The boom has been possible due to plentiful investment from oil-rich neighbors and armies of non-unionized south Asian workers whose fear of deportation, until recently, kept them from voicing discontent over low wages.
“The cost of living here has increased so much in the past two years that I cannot survive with my salary,” said Rajesh Kumar, a 24-year-old worker from the south Indian state of Andhra Pradesh who earns $149 a month.
The laborers ignored the threat of deportation and refused to go to work, staging protests at a labor camp in Dubai’s Jebel Ali Industrial Zone and on a construction site in Al Qusais residential neighborhood. They demanded pay increases, improved housing and better transportation services to construction sites. On Saturday, workers threw stones at the riot police and damaged to police cars.
Companies, however, do not want more workers to leave as they struggle to find enough to complete existing projects following an overwhelming response to a government amnesty program to persuade illegal laborers to leave.
In June, the government offered, no questions asked, a free one-way plane tickets to illegal workers hoping to leave. They have since been swamped by 280,000 workers who, fed up with a rising cost of living and low wages, were ready to go home.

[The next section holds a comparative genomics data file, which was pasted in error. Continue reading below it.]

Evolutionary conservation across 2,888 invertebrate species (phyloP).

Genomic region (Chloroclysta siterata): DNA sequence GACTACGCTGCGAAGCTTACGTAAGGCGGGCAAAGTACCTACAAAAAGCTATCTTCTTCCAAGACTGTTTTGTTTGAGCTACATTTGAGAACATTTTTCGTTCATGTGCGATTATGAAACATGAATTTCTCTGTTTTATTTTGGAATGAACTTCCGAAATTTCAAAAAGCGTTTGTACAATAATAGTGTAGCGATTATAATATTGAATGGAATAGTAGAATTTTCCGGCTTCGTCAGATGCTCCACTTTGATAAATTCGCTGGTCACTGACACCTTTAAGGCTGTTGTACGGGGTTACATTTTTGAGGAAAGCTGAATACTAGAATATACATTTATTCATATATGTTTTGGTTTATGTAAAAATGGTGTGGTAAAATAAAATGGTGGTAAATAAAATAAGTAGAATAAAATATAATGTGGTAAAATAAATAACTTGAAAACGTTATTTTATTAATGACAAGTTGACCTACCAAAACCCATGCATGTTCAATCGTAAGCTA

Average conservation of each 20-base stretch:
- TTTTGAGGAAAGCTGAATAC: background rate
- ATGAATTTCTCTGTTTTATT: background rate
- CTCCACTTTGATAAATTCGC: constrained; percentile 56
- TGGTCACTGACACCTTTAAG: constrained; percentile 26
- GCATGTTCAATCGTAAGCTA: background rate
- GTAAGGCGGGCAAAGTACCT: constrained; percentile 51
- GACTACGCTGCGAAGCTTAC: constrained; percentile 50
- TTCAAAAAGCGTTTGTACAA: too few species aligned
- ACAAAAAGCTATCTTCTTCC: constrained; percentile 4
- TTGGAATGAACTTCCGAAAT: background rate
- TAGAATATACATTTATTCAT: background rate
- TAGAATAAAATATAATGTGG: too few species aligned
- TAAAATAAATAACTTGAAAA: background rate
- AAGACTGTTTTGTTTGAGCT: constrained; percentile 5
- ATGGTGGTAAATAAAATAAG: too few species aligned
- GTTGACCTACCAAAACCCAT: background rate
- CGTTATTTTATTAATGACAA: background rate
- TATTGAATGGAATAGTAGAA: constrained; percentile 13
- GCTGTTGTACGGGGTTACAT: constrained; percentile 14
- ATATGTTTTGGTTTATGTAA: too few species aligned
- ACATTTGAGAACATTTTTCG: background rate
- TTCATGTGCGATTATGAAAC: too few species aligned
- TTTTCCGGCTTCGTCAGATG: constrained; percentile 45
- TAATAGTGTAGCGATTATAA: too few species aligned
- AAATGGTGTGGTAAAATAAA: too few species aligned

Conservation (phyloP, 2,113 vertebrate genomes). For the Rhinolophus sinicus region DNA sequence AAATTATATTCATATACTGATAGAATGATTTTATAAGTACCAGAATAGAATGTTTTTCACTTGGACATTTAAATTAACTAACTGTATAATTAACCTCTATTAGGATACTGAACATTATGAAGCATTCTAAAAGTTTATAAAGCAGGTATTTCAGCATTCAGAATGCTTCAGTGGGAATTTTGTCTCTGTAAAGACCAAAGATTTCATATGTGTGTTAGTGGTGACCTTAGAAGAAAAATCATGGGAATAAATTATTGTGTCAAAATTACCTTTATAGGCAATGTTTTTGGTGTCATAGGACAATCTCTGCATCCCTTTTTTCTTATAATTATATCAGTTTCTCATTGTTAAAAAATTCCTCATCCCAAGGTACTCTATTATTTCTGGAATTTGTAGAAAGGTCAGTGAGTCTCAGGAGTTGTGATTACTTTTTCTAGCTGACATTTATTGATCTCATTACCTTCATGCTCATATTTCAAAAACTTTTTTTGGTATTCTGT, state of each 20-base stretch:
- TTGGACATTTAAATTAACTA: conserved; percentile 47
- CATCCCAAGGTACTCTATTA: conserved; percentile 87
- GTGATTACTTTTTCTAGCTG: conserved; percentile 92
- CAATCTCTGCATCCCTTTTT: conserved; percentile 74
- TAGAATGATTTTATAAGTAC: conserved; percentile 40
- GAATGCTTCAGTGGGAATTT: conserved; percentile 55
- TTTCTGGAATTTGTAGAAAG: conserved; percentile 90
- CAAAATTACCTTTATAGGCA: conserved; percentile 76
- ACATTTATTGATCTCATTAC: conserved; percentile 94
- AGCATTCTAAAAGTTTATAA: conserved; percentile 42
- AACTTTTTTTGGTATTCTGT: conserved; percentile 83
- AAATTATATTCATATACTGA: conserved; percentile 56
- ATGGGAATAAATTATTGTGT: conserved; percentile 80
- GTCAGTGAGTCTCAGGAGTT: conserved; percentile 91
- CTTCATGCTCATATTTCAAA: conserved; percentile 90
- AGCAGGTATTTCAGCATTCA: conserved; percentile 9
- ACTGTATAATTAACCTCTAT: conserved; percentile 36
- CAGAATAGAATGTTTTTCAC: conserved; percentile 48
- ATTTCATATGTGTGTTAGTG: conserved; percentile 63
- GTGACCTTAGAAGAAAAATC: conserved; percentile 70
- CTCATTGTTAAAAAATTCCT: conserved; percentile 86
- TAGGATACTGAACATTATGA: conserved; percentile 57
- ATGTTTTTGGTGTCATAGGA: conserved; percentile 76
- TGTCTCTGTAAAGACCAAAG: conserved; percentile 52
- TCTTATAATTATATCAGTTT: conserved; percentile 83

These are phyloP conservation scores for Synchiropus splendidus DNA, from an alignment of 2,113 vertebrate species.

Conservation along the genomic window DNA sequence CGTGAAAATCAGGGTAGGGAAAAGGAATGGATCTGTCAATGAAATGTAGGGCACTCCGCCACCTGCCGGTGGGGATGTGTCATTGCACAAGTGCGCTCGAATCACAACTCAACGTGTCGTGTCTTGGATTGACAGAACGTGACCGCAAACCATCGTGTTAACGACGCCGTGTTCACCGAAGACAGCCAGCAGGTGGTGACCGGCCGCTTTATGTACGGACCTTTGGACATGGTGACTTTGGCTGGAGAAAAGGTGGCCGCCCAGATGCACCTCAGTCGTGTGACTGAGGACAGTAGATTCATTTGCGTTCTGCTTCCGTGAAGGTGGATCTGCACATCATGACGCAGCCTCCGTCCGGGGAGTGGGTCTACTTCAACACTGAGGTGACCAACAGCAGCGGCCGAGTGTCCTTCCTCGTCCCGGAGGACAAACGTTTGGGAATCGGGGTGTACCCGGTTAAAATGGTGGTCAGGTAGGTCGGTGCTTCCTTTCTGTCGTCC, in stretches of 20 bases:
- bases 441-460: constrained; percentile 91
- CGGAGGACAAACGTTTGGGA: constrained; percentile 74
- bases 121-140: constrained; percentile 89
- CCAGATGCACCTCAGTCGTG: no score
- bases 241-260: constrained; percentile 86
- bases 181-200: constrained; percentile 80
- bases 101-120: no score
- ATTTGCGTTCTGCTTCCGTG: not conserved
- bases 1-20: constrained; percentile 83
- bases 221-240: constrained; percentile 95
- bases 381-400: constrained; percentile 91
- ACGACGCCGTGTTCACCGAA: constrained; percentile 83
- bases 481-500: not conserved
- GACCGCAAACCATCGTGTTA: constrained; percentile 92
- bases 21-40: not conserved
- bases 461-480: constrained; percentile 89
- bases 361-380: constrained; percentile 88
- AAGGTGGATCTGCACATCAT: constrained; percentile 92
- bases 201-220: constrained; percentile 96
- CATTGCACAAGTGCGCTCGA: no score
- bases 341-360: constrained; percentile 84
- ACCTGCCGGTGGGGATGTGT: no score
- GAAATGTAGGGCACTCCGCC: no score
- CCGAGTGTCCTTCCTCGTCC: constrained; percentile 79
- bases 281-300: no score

As amardeep at SM notes, these workers need permission to leave. This is the very essence of indentured servitude... or slavery. The monuments that the Dubai ruling class have built on the backs of their labor are, regrettably, partially funded not just with western money and Arab cash but also with wealthy Desi (Indian and Pakistani) travelers who fly through Dubai in transit and spend vast sums of money on gold and jewelry.
A fitting show of solidarity would be a boycott of Dubai's glittering wares by all Desi travelers, until the enslaved masters gain some measure of recompense and basic rights. But the chasm that separates upper class Desis from lower class Desi immigrant laborers may simply be too vast for this to be realistic.